The reaction of most people to sight or even contact with jellyfish is disgust. This year it will not be that easy to get around the slippery animals while bathing in the Baltic Sea, because there are unusually large specimens on the way. And they’re early.
This year they spread in large quantities much earlier than usual in the Baltic Sea and they are particularly large: jellyfish. “This is a very good jellyfish year,” said organic oceanographer Cornelia Jaspers. “Three weeks ago, especially in Eckernförde Bay, we observed a very dense accumulation of ear jellyfish, isolated fire jellyfish and introduced rib jellyfish.” The latter usually appear here in late summer, but this year in May.
“In winter, a lot of salt-rich water flowed from the North Sea and the Kattegat into the southwestern Baltic Sea,” explained Jaspers, who does research at the Geomar Helmholtz Center for Ocean Research in Kiel and at the Technical University in Copenhagen. The high salinity has apparently led to the strong emergence of the jellyfish, which was first observed in these regions in 2006. “If the salinity is low, the rib jellyfish Mnemiopsis Leidyi, meaning sea walnut, cannot reproduce.” This jellyfish is not poisonous and therefore harmless to humans – but it eats food from domestic fish.
Warm winter has promoted its existence
In addition, the warm winter promoted the existence of the rib jellyfish and also the domestic jellyfish, said Jaspers. Instead of two to three degrees – as usual in the past 40 years – the water was around five degrees this time. Because jellyfish also eat floating organisms (zooplankton) in the sea, they can also contribute to oxygen loss. The introduced rib jellyfish had disappeared from the Baltic Sea for three years, from 2011 to 2013 after severe winters, and returned in 2014 after a very mild winter with the salty water from the North Sea.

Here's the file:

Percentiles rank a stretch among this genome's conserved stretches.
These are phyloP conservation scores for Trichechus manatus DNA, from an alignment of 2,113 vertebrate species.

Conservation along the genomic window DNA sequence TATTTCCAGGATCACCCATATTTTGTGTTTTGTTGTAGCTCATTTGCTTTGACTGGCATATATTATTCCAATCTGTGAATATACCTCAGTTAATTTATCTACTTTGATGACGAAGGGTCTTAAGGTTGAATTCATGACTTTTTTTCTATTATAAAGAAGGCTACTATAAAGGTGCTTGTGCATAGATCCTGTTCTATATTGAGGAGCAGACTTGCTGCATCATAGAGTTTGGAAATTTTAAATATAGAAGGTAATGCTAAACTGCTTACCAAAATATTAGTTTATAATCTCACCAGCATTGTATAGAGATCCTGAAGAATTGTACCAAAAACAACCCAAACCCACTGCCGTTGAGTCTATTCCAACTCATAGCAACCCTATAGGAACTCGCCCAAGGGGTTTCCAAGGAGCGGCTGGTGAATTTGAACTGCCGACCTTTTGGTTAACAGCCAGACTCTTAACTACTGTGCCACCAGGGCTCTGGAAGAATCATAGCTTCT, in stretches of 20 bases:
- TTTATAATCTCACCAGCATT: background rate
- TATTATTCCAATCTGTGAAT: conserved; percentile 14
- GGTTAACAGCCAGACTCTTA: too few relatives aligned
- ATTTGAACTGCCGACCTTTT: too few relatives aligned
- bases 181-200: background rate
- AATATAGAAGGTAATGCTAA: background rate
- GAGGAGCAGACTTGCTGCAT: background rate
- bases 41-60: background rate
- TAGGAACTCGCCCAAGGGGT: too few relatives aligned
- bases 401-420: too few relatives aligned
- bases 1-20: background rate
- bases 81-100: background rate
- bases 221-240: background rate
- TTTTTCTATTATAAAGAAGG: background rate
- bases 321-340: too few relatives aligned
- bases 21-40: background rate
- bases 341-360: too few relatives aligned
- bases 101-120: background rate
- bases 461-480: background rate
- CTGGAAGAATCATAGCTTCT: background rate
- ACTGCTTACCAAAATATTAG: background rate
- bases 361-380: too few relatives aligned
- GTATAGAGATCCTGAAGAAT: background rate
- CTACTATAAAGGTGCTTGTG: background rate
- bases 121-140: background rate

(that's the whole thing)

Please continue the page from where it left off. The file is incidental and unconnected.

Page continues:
And what does the jellyfish called Blackfordia virginica do, which was first seen in the Kiel Canal in 2014? “We saw them there in great numbers and earlier than usual,” said Jaspers. The brackish water-loving jellyfish species can also live well with a low salt content and consequently become an additional food competitor for fish in the Baltic Sea if it should establish itself there, and thus become a real problem. “So far we have only discovered the Blackfordia sporadically in the Bay of Kiel,” said Jaspers. An expedition in September should clarify more about the current distribution area.
“Jellyfish are part of normal life,” said Jaspers of the marine animals that are not very popular with holidaymakers and some of which are also very toxic and dangerous to humans. “They have been around for 550 million years, they are very primal creatures.” For example, the endangered European eel in the Sargasso Sea is dependent on eating jellyfish. “The key role jellyfish have in the ecosystem is an exciting question that is still largely unresolved.”